Wednesday, April 1, 2015

Blogorium Review: It Follows

 For at least the last decade, there seems to be a concerted push to anoint one horror movie as the next "classic": the genre reinventing, flying-under-the-radar take that will usher us out of this endless trend of remakes and PG-13 zombie/vampire/werewolf teen-friendly tripe. Sometimes, the hype is justified (The House of the Devil, The Cabin in the Woods), sometimes not (Hatchet, Behind the Mask*), but I think it's safe to say that we're not going to get rid of the PG-13 horror trend any time soon. In fact, there was a trailer for the Ghost House Pictures remake of Poltergeist in front of the movie we'll be discussing today. It Follows has been riding on a groundswell of praise from horror fans, and Radius / TWC is finally listening to audiences and putting the film in theatres, as opposed to dumping it on VOD. By the time the Cap'n heard about it, It Follows was already being labeled "this year's The Babadook," and I was a little worried about going in with heightened expectations, so I just stopped reading about the film. Does it live up to the hype?

 (if you really don't want to know anything else, skip to the last paragraph, but the short answer is "yes.")

 Jay Height (Maika Monroe) is a college student living at home with her mother and younger sister, Kelly (Lili Sepe). She's been on a few dates with Hugh (Jake Weary), and is thinking about taking things to the next level, but Hugh's behavior is a little strange. He seems to see people that Jay can't, and is always in a hurry to leave wherever they're settling in. But she decides to sleep with him, and as she's relaxing in the back seat of his car, Hugh knocks her out with a rag and chemicals. She wakes up tied to a wheelchair in the abandoned remains of a hotel, with Hugh pacing the building, looking frantically for... something. There's something following him; it's slow, but it's not dumb, and it's going to kill him, so he passed it on to Jay. If she wants to live, she has to pass it on to someone else, or it comes after him. It can look like anyone, but if it's feeling cruel, it will look like those you love most. She's tied down to prove that he's not making this up, and before long, someone - or something - slowly walks up to where she is...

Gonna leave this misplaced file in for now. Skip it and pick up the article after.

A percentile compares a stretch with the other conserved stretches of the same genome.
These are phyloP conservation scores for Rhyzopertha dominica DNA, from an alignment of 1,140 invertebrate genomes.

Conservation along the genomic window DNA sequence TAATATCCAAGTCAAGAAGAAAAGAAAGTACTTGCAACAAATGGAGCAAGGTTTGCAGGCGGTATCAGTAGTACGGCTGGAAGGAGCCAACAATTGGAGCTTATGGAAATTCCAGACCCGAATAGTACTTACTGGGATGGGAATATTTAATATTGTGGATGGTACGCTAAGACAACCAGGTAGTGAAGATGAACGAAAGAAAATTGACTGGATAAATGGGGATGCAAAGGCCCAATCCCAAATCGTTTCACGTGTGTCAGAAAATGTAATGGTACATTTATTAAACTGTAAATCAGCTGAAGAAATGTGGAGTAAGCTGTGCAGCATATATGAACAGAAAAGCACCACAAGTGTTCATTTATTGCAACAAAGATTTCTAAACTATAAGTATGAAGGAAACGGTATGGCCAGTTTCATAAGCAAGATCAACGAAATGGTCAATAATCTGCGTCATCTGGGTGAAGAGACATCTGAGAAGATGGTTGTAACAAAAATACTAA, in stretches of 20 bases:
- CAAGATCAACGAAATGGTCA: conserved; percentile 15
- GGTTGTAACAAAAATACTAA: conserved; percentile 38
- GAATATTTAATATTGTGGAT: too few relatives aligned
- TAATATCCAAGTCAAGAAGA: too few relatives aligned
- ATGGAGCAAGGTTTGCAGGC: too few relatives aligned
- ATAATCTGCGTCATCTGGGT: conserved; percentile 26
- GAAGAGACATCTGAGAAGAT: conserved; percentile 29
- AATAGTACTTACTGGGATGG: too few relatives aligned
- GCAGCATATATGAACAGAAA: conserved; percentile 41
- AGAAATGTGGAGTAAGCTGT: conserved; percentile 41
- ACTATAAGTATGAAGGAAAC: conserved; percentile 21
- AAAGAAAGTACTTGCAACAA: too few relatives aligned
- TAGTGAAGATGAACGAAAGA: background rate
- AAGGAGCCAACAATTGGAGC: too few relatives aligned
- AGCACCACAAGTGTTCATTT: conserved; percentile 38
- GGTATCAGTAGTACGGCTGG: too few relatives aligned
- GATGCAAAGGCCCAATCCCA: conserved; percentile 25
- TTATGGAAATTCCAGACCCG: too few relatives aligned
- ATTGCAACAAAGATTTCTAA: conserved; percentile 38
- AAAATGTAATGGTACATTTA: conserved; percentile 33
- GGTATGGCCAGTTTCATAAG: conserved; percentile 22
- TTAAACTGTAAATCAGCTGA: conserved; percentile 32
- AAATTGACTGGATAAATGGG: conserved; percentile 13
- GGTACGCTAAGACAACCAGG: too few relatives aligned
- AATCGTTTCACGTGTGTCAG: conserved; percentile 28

We already know what the "It" is capable of from the opening sequence, which also establishes writer / director David Robert Mitchell's visual style: long, unbroken takes, using the most of the wide screen composition. If it helps, think of Halloween, and understand that I know how lofty of a comparison it is to make. Mitchell walks us through the moment of panic for "It"'s last victim - Hugh's first attempt to pass it on? - as she tries to escape from her house, to drive to the beach. And then a smash cut to the next morning. The stakes are established. Once Hugh explains the rules, we know what Jay is up against. We'll learn a little more about the "It," but not directly from the characters. It Follows is a film heavy on inference, on visual clues rather than exposition dump scenes. What you take away from the film depends heavily on how carefully you're paying attention.

 Mitchell packs plenty in the frame to pay attention to, as Jay and her friends Yara (Olivia Luccardi), Paul (Keir Gilchrist), Kelly, and neighbor Greg (Daniel Zovatto) try to find Hugh, who rented his place in Detroit under a fake name and presumably skipped town. When the threat could be anything, it's a demented version of "Where's Waldo" in the frame - who's really a person? Who is it? Early on, Mitchell makes it abundantly clear, but towards the middle of the film, he starts playing with the audience. Much later in the film, "It" takes the form of someone we've only seen in photographs, and he relies on the viewer to have been observant. You don't need to know who it is - or was - but it's a bonus that weighs in It Follows' favor.